Well, this may be helpful. I worked with videographer Hiromi Sogo to give y’all some sense of how I manage, or try, to sketch people who are not posing but rather engaged in some activity. This I do and have done, as those who follow me know, for more than four decades. This practice has helped me in many ways, but greatly in one in particular. When I had the chance to draw in court, I was already up-to-speed with capturing people in motion.

Here are close ups of the drawing used in the video: just a note, when transferring the video to this platform, some of the soundtrack drops out; a glit I look to correct and avoid in future videos. Learning curve stuff, my bad.


As mentioned in the video, I number the drawings in the order they were begun. To my eyes, there was a lot of “meat on the bone”, I.e. an interesting looking dude holding great poses about concentration, wearing a shiny, puffy jacket made more dramatic by the raking light that accentuated surface features with the cast shadows of near and mid distant structures. Drawing  multiple perspectives or postures on the same page makes the transition from one position to the next easier as the subject moves and/or returns to a similar posture allowing you to add or complete the drawing. Afterwards, it also makes for better side by side comparisons since you’re not flipping back and forth to compare and contrast drawings.


You can see the preliminary or searching sketch for which I used a light Flesh tone. That establishes the general silhouette and will be a place holder if the subject suddenly moves just after I’ve begun drawing. I managed to knock in a good deal of his face and hair but he moved before I could get to his hand. When he returned to this pose about 45 minutes later, my “notes” were in place and I was able to pick immediately where I’d left off.


Evident in these drawings ing s is my use of several tools, one very important amount them are my fingers as you can see the marks left by my fingerprints.

Those fingerprints create hatch marks that are quite distinct from the hatching created with a stylus be it pen or pencil. Varied marks have great appeal to me in that they can enrich the drawing and  their combined effect is to increase the descriptive nature of the marks. But another, very crucial reason I draw with an array of different tools is to take advantage of the inherent attributes of a given tool and by doing so save myself time. Most important in drawing a dynamic subject where you’ve no idea when your subject could move or altogether leave, is to draw efficiently. Why overwork a small nib when a big brush affords greater coverage. Fingerprints create multiple hatch marks simultaneously that are also very difficult to emulate with the stroke of a pen. An inky finger will come in handy if you should want a smudged tone. Add to this collective of mark making, a variety of hues and the drawing gains in richness and description. For the combined effect simply examine the close up below of figure #5.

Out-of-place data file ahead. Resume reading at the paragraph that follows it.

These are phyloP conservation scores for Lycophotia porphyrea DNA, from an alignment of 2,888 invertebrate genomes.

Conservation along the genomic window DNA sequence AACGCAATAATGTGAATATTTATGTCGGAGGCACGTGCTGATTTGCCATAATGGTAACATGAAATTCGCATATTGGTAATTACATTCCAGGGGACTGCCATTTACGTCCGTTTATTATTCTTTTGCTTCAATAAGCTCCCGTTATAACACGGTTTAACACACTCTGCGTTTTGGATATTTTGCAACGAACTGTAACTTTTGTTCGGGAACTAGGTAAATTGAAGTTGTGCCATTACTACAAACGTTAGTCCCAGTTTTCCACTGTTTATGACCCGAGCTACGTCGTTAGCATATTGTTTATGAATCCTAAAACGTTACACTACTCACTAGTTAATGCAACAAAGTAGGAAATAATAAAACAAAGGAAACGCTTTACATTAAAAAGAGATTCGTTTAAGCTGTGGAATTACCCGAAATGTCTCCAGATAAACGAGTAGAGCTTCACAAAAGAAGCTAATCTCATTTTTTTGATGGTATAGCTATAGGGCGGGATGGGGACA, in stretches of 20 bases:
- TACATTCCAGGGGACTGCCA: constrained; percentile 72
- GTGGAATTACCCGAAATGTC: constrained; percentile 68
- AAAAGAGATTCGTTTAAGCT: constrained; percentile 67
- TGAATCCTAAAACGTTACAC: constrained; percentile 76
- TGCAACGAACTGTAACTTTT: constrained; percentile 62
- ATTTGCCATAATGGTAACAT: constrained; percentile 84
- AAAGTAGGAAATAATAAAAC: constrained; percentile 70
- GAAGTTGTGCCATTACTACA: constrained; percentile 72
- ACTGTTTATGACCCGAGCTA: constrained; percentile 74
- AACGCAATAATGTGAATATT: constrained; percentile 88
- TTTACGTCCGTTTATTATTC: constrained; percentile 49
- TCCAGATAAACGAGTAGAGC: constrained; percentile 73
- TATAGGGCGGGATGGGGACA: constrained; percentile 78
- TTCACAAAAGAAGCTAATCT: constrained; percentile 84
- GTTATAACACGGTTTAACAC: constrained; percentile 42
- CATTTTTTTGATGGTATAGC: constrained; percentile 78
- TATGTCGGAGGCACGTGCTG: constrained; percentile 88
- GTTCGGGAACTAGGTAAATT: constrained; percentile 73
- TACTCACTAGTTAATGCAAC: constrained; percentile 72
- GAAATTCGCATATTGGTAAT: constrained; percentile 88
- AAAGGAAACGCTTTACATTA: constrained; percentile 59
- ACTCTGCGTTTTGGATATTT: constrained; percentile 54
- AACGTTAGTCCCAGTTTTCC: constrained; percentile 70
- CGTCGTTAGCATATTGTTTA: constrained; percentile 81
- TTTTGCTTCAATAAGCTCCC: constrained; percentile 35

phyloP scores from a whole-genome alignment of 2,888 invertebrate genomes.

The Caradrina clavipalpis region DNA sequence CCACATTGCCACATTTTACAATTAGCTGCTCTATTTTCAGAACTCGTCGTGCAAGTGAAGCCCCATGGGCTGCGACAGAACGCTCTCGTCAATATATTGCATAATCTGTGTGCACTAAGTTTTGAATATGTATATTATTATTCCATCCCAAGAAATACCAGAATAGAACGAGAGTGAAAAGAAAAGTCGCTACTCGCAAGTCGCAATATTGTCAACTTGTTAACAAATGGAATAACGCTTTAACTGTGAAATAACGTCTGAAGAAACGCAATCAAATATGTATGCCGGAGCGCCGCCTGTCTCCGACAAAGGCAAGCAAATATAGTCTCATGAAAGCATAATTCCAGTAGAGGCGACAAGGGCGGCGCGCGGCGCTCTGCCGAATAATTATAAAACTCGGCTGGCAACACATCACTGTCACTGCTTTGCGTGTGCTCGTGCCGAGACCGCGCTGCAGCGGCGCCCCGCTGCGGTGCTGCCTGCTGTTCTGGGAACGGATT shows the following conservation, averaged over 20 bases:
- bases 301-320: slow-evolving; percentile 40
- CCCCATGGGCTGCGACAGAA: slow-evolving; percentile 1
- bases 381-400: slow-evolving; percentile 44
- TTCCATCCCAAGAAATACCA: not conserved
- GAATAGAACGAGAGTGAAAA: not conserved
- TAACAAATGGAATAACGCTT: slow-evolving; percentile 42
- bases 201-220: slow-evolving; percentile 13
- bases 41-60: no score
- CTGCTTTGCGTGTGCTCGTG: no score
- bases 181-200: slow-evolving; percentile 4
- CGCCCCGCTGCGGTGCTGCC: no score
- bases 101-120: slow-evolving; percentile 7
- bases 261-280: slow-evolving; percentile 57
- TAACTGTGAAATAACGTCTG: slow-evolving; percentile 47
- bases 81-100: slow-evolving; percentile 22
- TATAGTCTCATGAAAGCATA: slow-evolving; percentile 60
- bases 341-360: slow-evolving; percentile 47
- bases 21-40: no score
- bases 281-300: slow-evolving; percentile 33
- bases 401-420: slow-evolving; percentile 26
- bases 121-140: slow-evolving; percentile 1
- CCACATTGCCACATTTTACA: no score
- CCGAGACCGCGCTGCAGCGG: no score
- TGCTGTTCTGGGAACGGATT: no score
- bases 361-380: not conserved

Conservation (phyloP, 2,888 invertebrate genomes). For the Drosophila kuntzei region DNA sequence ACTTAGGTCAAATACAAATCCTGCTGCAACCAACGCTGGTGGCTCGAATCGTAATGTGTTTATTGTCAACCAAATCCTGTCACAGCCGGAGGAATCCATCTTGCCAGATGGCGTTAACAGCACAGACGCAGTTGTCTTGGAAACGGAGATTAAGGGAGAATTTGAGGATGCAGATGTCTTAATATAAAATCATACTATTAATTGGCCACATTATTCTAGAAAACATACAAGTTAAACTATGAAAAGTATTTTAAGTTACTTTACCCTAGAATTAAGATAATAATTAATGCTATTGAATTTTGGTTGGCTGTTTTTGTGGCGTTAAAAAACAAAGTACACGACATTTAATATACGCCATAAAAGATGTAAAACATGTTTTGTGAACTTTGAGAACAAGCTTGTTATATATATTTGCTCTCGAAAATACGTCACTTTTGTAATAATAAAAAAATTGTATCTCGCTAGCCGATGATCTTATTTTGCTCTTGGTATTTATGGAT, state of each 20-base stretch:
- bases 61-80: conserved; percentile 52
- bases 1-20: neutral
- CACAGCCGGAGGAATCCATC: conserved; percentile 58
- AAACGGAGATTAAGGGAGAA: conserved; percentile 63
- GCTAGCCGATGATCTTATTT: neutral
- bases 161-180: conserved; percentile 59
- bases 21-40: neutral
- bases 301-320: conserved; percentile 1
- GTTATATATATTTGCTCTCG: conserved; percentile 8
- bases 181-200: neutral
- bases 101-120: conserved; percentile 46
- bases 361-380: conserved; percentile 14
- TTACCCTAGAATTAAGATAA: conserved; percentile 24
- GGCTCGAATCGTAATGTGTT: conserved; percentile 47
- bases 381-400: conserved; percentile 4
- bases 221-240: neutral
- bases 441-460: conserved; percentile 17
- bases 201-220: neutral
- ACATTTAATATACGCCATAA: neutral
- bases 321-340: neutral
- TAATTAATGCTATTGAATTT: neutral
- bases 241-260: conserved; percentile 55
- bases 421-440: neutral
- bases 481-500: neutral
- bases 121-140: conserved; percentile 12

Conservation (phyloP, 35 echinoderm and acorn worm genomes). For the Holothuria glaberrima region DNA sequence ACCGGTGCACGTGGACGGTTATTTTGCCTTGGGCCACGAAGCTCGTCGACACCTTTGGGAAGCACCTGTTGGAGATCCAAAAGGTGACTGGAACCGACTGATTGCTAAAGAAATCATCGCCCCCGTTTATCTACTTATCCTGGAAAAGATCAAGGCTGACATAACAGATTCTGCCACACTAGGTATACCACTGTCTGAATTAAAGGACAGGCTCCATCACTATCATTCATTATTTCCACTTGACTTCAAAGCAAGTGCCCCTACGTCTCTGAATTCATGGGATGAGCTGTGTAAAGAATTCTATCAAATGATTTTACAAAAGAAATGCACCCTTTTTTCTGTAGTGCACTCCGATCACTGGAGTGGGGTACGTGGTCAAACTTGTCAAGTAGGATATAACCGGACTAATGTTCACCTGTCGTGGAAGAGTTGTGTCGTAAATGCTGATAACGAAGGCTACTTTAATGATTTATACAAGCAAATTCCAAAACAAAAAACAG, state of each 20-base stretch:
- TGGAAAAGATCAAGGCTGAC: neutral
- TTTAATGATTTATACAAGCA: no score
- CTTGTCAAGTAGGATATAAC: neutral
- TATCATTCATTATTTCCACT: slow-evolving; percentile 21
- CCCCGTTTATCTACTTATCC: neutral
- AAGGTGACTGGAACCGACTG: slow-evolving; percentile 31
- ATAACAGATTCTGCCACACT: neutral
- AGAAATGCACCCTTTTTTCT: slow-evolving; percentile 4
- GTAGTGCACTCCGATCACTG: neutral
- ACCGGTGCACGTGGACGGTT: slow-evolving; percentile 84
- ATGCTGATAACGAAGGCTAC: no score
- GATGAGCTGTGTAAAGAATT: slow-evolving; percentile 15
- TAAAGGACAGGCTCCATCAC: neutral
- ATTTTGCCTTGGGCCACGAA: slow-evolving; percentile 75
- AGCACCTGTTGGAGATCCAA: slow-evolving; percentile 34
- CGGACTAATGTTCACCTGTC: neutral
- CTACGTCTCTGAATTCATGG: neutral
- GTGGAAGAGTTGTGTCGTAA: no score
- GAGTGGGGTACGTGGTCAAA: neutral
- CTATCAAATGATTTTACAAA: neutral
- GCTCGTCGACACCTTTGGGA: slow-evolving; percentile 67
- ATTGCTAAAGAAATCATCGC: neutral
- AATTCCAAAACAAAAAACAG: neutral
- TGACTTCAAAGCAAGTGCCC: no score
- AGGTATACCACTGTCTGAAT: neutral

Drawings were done done with a Faber-Castell Basic Black Leather fountain pen filled with DeAtramentis Document Black Ink and F-C Pitt Artist Pens on a Stillman and Birn Gamma Series sketchbook (S&B is now a subsidiary of Clairefontaine) which takes ink and pencil nicely and can handle watercolor, plus has a little pebbly surface that creates nice textures when smudging or scumbling.

Capturing the fidgety

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